Her White House agenda went beyond health care reform and included pushing for children's and women's issues. Hillary Clinton proved to be an active and vital figure in the White House throughout her husband's presidency. In August of 1995, Hillary Clinton was invited to deliver the keynote address (a speech that covers the issues that are most important to a particular group of people) at the United Nations International Conference on Women near Beijing, China.
In November 1996, Bill Clinton was reelected president of the United States. In that same year Hillary Clinton published her first book entitled It Takes a Village: And Other Lessons Children Teach Us. The book became a best-seller.
On September 20, 2000, Independent Counsel Robert Ray announced his final report reviewing the Clinton's 1970s-era Whitewater real estate partnership. Although the first family's involvement in the partnership was somewhat unclear, "Whitewater," as it would become known, was a real estate scandal that followed the Clintons throughout the 1990s. Ray said in his final report reviewing the scandal that there was not enough evidence to prove that either President Clinton or Hillary Rodham Clinton had been guilty of any criminal wrongdoing.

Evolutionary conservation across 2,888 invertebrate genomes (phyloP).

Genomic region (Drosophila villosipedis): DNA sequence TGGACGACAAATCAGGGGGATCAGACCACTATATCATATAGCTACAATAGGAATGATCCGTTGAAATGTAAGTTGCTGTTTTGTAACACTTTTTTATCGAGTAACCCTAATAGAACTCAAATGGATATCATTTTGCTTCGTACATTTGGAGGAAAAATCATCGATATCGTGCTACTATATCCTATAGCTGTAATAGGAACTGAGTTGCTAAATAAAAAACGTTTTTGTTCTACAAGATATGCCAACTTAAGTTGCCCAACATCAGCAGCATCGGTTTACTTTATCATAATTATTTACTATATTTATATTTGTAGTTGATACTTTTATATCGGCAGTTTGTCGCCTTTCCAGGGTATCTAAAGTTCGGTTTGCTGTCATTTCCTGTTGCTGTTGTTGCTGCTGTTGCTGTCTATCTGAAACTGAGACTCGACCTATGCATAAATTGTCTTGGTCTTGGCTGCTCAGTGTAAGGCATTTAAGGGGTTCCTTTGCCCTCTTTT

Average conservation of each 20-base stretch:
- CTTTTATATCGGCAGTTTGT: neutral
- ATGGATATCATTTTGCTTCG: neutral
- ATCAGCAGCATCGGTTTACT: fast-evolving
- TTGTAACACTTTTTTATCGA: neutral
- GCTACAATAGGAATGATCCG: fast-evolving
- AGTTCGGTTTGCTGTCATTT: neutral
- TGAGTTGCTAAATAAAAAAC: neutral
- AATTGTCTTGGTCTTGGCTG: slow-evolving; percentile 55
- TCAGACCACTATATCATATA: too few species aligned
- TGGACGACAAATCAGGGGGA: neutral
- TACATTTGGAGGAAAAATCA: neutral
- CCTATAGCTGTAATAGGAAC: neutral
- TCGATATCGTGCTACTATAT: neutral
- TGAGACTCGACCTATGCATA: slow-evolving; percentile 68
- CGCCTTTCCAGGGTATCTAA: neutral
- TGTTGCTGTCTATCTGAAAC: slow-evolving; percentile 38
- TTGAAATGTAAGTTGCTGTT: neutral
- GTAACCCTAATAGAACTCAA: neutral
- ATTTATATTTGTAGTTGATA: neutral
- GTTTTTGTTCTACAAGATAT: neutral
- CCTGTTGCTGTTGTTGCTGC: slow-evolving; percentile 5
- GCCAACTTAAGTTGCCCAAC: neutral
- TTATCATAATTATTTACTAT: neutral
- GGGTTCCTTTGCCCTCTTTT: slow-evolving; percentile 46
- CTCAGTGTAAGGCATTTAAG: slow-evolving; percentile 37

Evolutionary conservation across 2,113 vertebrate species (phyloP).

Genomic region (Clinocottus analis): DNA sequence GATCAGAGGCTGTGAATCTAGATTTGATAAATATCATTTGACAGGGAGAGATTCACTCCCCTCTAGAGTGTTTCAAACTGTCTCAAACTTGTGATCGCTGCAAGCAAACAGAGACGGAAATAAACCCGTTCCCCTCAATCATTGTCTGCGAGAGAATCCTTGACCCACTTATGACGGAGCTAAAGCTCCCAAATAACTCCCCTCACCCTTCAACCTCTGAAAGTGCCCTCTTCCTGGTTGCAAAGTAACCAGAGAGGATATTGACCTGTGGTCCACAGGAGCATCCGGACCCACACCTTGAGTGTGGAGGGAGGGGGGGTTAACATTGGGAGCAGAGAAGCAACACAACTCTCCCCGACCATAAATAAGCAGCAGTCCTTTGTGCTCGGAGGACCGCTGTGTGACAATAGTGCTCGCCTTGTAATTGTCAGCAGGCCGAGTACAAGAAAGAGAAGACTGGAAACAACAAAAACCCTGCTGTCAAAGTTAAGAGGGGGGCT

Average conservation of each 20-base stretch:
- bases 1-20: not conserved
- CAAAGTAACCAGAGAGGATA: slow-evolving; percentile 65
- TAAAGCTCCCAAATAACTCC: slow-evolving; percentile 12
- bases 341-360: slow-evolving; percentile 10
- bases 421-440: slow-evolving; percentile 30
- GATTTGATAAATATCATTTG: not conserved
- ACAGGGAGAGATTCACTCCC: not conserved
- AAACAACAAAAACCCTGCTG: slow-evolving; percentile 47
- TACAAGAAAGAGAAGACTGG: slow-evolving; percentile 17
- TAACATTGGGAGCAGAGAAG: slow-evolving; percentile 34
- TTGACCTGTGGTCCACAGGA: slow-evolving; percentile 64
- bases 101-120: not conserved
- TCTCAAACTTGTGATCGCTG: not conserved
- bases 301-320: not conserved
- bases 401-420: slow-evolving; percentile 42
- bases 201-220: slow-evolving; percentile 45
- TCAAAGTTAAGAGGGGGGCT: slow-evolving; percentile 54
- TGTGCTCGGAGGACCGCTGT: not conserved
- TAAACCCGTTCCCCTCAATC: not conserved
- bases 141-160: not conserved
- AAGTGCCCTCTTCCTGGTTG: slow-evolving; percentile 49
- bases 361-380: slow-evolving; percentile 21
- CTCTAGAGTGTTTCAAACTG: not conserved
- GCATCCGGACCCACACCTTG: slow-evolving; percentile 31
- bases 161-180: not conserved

In 2000 Hillary Clinton announced that she was running for a seat in the U.S. Senate from New York and was later named as the Democratic nominee. Her Republican opponent was originally Rudolph Giuliani (1944–), the mayor of New York. However, when Giuliani had to drop out of the race after becoming ill, Republican Rick Lazio (1958–) jumped into the race. On November 7, 2000, Clinton won the election.
On September 11, 2001, terrorists attacked the United States and destroyed the World Trade Center towers in Manhattan, New York. Clinton then focused her energy on developing a plan to help that section of the city to rebuild. As a senator, Clinton also continues to work for laws to help children, women, and families.
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Milton, Joyce. The First Partner—Hillary Rodham Clinton. New York: William Morrow, 1999.
O'Brien, Patricia. "The First Lady with a Career." Working Woman (August 1992).
Sheehy, Gail. Hillary's Choice. New York: Random House, 1999.
Warner, Judith. Hillary Clinton: The Inside Story. New York: Signet, 1993.
Wheeler, Jill C. Hillary Rodham Clinton. Edina, MN: ABDO Pub. Co., 2002.